Substance abuse in pregnancy: a neglected disease of international importance
Dear Editors - In the light of some preliminary data analysis for our
Gabonese parasitological study cohorts, we would like to follow up on your
February editorial stressing the risks of maternal alcohol consumption
during pregnancy. About one third of women interviewed at delivery in
our semi-urban study area in Gabon reported alcohol consumption during
In a rapid response to your editorial, Rajan already has mentioned an
“increasing alcohol consumption among women in
developing countries”. The importance of this problem is further supported
by our findings, which are all the more alarming as not only African
origin has been described as a strong risk factor for the development of
fetal alcohol syndrome (FAS), but it furthermore has been speculated
that malnutrition, which is highly prevalent in developing countries,
might increase the susceptibility to teratogenic effects of prenatal
alcohol exposure. However, a literature search resulted in worryingly
few relevant publications on the epidemiology of FAS/fetal alcohol
spectrum disorder and alcohol abuse in pregnant women in Africa. Even in
our studies, drinking behaviour was not further differentiated and alcohol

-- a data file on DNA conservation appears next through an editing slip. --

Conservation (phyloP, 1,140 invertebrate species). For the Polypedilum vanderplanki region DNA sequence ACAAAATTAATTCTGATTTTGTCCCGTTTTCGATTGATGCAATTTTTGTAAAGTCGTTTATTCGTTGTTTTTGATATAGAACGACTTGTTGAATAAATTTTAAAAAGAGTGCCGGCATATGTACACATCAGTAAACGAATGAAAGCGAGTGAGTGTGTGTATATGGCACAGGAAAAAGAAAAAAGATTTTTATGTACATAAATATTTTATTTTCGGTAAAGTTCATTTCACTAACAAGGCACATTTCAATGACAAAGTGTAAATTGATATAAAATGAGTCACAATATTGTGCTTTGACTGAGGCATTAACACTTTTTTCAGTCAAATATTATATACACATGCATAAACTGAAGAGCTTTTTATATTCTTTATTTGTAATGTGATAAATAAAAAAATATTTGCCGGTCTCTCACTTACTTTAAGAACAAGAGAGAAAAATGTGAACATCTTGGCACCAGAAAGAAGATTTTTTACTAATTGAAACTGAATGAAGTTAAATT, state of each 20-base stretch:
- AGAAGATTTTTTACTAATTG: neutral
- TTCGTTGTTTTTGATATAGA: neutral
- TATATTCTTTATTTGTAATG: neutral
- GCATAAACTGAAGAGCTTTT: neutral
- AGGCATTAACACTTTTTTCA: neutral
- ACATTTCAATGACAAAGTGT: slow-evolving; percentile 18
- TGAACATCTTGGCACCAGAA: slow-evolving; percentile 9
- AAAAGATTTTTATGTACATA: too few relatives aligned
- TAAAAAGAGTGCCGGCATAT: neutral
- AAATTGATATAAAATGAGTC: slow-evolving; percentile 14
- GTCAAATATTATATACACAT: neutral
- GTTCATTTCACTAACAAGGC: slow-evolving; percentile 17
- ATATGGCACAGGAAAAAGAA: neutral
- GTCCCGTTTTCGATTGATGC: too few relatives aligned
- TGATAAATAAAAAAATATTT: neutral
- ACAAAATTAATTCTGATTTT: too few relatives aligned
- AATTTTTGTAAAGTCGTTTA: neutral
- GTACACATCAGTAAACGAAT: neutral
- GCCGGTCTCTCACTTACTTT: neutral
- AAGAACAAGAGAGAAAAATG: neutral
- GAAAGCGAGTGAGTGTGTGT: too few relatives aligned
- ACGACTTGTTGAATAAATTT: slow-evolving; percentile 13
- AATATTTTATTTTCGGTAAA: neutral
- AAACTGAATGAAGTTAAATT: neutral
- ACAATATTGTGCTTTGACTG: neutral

-related dysmorphologies were not specifically recorded, as data on this
subject was collected only incidentally as basic sociodemographic
information but not as a specific outcome variable. In addition to the
scarcity of publications on this topic in the African context, almost all
investigations available referred to South African populations. Clearly,
patterns of substance abuse may differ significantly between different
African populations, and while, e.g., the overall prevalence of alcohol
consumption during pregnancy in a South African cohort has been reported
to be comparable to our numbers, combined use of alcohol and tobacco was
quite common in that study, whereas it was almost negligible in ours.
Altogether, even the most basic data describing the epidemiology of FAS
and alcohol consumption in pregnant women, associated behavioural patterns
and other risk factors, are lacking for most parts of Africa, hampering
any attempts to tackle these problems effectively.
Ironically, your editorial appeared on the very same pages as the one
titled “Neglected Diseases”. In our humble opinion, it becomes evident
from the above remarks, that alcohol consumption and other substance abuse
during pregnancy is exactly one of these. The attention of the scientific
community and international health authorities must be drawn to this
neglected public health problem, which endangers not only the unborn,
weakest individuals, but also especially the already deprived, yet growing
populations in the developing world.
Lutz Ph. Breitling, physician,
Institute for Tropical Medicine,
Department of Parasitology,
University of Tübingen, Germany
Ayola A. Adegnika, PhD student
Medical Research Unit,
Albert Schweitzer Hospital,
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Competing interests: No competing interests